Parisian for a Month

Sep 4, 2014 by

“You can see Paris in a week.”

– Almost everyone

 

          “You have to be careful,” my friend cautioned as she approached my desk yesterday afternoon.

          I looked up in confusion, wondering what she was talking about.

          “Someone was just denied boarding at Pearson. The airline wouldn’t let him leave the country because he was trying to fly out one way,” she said. “They basically told him, ‘You’re a Canadian. You’re not leaving this country unless you can prove you’re coming back,’” she paraphrased the conversation that she suspected took place at the airport. “You need to prove you’re coming back,” she warned me.

          My eyes widened. (Thank God I had told her about my one-way to Paris immediately after booking. She is the reason I found out that I can’t enter Europe with a one-way ticket and I was able to cancel it in time to get a full refund.)

          After reviewing my options, she suggested I call the airline I decide to go with to confirm that I won’t have any issues boarding.

          “I will,” I assured. “You just scared the shit out of me – in a good way.”

 

***

 

          I’m basically in Paris. I don’t even have my flight booked yet, but my head is so there! I’m so checked out of work that I might as well be out of office (six workdays left!), I’m Googling images of “Paris food” (by the way, Google images of “Paris food”), and I’m mentally making plans with friends I haven’t made yet. I’m in Euro mode, and my biggest problem in Euro mode is determining a flight itinerary that doesn’t break any immigration laws. (I know, I know, my life is the coolest!) I really wanted to fly away with no itinerary, but Europe and apparently Canada (see above) say no, so I have to have a loose plan.

          I’ve decided on 82 days in the Schengen zone, by which I mean, European law decided for me. (As a Canadian visitor of France, I could apply for a Long Stay or Type D visa. Although it would be specifically for France, once a Type D visa holder enters the Schengen zone through France, he or she is free to travel the other 25 countries at will until the visa expires. Because I don’t expect my money to last much longer than 82 days anyway, for me, it’s not worth the hassle of applying.) How I allocate those days is TBD. Whether or not I visit countries outside of the zone to stretch my time on the other side of the ocean is TBD. Where I go from Paris is TBD. Pretty much everything about this trip is TBD, except the fact that I’m going to Paris – and I’m going to Paris for at least a month. Friends of mine that have already been insist that I can see Paris in less than a week, but that’s not my travel style. I have no need to rush in and out of a city I’ve been dreaming of visiting. I don’t want to just see Paris; I want to live Paris. I’m not going for the sights; I’m going for the culture. I’m not going to pass through with a checklist that ends up looking like this:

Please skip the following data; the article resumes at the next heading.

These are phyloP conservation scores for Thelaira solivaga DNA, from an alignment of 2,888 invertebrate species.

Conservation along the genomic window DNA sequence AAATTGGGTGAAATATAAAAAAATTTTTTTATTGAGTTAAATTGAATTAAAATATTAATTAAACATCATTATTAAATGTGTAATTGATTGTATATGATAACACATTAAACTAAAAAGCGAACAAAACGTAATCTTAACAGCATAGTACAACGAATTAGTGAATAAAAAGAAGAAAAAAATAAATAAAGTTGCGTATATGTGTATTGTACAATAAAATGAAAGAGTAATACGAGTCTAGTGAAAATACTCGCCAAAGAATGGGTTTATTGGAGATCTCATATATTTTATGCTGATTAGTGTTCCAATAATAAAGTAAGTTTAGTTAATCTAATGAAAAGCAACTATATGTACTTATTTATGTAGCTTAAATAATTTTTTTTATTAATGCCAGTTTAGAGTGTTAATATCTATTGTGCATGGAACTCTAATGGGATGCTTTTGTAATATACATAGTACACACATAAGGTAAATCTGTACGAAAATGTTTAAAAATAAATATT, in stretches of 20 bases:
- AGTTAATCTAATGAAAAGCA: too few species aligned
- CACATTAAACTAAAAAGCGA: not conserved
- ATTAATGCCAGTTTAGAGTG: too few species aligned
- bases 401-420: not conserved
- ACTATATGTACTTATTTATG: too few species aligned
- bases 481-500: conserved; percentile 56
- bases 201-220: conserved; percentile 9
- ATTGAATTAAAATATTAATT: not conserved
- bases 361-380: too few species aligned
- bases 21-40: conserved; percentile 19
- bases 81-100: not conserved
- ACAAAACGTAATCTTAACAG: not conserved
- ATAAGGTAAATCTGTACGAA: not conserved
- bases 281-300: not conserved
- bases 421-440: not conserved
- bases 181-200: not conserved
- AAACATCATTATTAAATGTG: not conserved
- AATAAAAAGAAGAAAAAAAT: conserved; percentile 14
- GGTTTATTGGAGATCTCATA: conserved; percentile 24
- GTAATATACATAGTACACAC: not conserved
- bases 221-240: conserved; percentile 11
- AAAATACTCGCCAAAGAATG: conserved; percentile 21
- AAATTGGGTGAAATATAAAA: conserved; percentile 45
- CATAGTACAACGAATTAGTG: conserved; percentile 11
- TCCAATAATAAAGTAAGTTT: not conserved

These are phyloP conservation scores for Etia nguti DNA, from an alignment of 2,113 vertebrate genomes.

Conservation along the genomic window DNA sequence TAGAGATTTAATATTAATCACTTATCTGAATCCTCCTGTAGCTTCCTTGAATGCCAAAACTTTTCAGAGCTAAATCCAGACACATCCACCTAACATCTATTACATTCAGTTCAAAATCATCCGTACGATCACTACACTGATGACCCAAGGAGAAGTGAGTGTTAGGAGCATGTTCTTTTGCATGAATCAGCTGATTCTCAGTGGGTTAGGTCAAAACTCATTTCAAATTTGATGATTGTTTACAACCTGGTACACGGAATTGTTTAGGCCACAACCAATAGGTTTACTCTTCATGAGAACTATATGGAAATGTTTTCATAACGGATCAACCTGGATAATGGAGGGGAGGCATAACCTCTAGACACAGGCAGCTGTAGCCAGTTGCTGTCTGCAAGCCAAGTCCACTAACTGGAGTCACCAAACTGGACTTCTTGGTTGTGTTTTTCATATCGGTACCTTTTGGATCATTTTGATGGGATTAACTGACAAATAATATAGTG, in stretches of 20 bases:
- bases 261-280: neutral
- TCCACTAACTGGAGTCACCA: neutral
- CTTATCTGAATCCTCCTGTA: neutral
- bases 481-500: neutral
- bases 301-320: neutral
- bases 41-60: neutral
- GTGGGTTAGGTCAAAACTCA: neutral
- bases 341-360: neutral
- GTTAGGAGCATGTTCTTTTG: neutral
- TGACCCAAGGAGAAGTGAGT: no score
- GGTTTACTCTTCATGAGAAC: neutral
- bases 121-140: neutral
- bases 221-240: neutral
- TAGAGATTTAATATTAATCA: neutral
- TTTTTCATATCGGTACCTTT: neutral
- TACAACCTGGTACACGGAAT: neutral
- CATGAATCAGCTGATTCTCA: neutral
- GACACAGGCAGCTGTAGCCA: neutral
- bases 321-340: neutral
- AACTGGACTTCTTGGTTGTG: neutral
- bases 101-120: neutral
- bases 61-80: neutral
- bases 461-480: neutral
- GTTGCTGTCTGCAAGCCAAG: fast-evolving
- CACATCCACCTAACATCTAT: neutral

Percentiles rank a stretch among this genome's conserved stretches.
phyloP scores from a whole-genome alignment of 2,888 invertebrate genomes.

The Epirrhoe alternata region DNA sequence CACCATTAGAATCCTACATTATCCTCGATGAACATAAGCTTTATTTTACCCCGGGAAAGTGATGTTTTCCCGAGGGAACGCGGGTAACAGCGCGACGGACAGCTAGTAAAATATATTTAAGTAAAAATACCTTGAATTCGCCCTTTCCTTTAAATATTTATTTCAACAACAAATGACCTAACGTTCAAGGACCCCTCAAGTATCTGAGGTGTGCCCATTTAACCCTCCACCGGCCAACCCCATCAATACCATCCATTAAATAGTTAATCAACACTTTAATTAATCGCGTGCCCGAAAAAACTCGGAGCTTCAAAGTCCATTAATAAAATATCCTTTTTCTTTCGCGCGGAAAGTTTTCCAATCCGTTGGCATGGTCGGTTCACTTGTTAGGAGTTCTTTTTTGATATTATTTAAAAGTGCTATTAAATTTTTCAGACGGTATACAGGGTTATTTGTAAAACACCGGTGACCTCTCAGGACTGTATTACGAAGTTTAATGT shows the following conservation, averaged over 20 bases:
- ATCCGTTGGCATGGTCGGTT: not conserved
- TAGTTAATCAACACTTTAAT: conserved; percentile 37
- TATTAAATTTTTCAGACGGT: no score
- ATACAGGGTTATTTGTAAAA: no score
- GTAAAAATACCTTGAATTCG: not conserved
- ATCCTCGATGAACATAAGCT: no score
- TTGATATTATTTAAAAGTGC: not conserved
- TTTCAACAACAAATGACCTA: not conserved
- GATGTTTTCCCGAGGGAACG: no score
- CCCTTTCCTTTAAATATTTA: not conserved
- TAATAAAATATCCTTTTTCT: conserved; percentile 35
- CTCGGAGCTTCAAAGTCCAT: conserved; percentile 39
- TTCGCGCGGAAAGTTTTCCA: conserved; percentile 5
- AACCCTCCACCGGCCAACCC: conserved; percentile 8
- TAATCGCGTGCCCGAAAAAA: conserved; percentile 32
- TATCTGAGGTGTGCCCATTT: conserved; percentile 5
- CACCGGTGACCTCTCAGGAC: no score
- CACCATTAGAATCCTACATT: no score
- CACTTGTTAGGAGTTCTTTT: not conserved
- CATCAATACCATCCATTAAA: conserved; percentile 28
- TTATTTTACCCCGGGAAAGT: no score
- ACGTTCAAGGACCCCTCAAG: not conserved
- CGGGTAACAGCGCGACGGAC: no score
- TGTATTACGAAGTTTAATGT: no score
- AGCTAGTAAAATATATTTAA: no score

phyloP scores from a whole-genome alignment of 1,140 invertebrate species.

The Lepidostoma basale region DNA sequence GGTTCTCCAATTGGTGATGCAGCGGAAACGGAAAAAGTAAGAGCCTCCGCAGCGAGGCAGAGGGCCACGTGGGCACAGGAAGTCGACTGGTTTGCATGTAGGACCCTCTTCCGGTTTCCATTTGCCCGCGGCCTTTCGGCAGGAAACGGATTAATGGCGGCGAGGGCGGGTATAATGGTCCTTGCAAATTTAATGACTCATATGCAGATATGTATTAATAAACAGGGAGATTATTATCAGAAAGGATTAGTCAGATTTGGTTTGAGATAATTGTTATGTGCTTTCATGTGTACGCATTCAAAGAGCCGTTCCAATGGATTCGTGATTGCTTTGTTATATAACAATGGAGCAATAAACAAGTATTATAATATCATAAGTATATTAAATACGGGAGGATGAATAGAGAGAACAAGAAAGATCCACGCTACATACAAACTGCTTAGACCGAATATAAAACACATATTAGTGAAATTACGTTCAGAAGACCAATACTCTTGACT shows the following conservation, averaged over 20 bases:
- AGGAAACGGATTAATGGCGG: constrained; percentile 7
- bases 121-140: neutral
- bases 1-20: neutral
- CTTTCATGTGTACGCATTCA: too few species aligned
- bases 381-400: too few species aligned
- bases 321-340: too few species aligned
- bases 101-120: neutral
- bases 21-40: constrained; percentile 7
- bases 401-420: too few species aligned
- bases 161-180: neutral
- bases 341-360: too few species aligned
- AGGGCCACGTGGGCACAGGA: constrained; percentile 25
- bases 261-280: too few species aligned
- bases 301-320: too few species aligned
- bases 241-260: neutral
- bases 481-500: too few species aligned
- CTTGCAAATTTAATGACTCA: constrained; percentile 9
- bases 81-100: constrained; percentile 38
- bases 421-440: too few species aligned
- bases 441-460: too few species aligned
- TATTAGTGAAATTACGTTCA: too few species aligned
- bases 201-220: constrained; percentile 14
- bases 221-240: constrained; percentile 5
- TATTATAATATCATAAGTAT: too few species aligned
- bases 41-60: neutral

Eiffel Tower: Check

          Champs-Élysées: Check

          Notre Dame: Check

          The Louvre: Check

          Parisian lifestyle: ?

 
          I like to get to know a city. Truth be told, I’ve yet to visit any one city outside of the GTA for longer than the two consecutive weeks I spent in Rome in 2012, but that’s longer than many tourists of Europe spend in a single spot. I remember the man working the nearby gelateria being shocked that I was still there after three days. Now that I’ve made the time to travel longer, I’m going to take my time. I want to get my bearings, find my favourite spots, and make friends. I’m not going to Europe to quickly cross a bunch of countries off my to-travel list. I have my entire life to do that. I’m going to Europe to experience a different way of living.

 
Previous: “I Wish I Could Do That” Next: The Missing Shoestring
 

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